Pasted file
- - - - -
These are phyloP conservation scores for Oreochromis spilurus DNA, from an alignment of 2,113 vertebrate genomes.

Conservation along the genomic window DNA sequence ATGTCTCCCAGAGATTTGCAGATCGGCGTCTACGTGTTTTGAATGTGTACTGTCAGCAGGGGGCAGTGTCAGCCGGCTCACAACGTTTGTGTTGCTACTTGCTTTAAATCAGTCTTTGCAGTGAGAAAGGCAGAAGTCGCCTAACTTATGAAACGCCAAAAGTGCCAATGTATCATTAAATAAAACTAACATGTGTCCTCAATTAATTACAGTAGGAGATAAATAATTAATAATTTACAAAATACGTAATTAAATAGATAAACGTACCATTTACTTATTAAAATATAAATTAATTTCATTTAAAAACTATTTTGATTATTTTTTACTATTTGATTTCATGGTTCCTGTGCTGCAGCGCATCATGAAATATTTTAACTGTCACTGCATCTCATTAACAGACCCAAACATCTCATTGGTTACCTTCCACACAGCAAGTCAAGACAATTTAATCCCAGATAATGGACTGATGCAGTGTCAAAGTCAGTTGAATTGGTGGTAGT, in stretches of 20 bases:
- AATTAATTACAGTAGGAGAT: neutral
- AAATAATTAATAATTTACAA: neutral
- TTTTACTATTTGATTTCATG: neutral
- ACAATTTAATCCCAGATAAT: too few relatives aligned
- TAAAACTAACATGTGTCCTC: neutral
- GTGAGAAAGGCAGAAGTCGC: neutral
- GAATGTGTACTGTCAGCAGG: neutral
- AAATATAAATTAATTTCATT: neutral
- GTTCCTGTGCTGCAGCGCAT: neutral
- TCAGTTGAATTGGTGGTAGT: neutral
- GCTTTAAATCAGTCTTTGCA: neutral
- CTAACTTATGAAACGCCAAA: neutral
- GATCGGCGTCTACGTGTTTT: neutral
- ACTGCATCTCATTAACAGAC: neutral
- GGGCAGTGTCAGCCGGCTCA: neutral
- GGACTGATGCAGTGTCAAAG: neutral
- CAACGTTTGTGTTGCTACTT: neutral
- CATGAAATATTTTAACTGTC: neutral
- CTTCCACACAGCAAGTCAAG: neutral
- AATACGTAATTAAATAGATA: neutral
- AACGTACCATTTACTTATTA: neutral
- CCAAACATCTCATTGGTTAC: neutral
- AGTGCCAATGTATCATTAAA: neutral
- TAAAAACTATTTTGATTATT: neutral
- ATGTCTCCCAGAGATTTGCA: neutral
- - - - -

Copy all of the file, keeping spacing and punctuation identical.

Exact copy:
These are phyloP conservation scores for Oreochromis spilurus DNA, from an alignment of 2,113 vertebrate genomes.

Conservation along the genomic window DNA sequence ATGTCTCCCAGAGATTTGCAGATCGGCGTCTACGTGTTTTGAATGTGTACTGTCAGCAGGGGGCAGTGTCAGCCGGCTCACAACGTTTGTGTTGCTACTTGCTTTAAATCAGTCTTTGCAGTGAGAAAGGCAGAAGTCGCCTAACTTATGAAACGCCAAAAGTGCCAATGTATCATTAAATAAAACTAACATGTGTCCTCAATTAATTACAGTAGGAGATAAATAATTAATAATTTACAAAATACGTAATTAAATAGATAAACGTACCATTTACTTATTAAAATATAAATTAATTTCATTTAAAAACTATTTTGATTATTTTTTACTATTTGATTTCATGGTTCCTGTGCTGCAGCGCATCATGAAATATTTTAACTGTCACTGCATCTCATTAACAGACCCAAACATCTCATTGGTTACCTTCCACACAGCAAGTCAAGACAATTTAATCCCAGATAATGGACTGATGCAGTGTCAAAGTCAGTTGAATTGGTGGTAGT, in stretches of 20 bases:
- AATTAATTACAGTAGGAGAT: neutral
- AAATAATTAATAATTTACAA: neutral
- TTTTACTATTTGATTTCATG: neutral
- ACAATTTAATCCCAGATAAT: too few relatives aligned
- TAAAACTAACATGTGTCCTC: neutral
- GTGAGAAAGGCAGAAGTCGC: neutral
- GAATGTGTACTGTCAGCAGG: neutral
- AAATATAAATTAATTTCATT: neutral
- GTTCCTGTGCTGCAGCGCAT: neutral
- TCAGTTGAATTGGTGGTAGT: neutral
- GCTTTAAATCAGTCTTTGCA: neutral
- CTAACTTATGAAACGCCAAA: neutral
- GATCGGCGTCTACGTGTTTT: neutral
- ACTGCATCTCATTAACAGAC: neutral
- GGGCAGTGTCAGCCGGCTCA: neutral
- GGACTGATGCAGTGTCAAAG: neutral
- CAACGTTTGTGTTGCTACTT: neutral
- CATGAAATATTTTAACTGTC: neutral
- CTTCCACACAGCAAGTCAAG: neutral
- AATACGTAATTAAATAGATA: neutral
- AACGTACCATTTACTTATTA: neutral
- CCAAACATCTCATTGGTTAC: neutral
- AGTGCCAATGTATCATTAAA: neutral
- TAAAAACTATTTTGATTATT: neutral
- ATGTCTCCCAGAGATTTGCA: neutral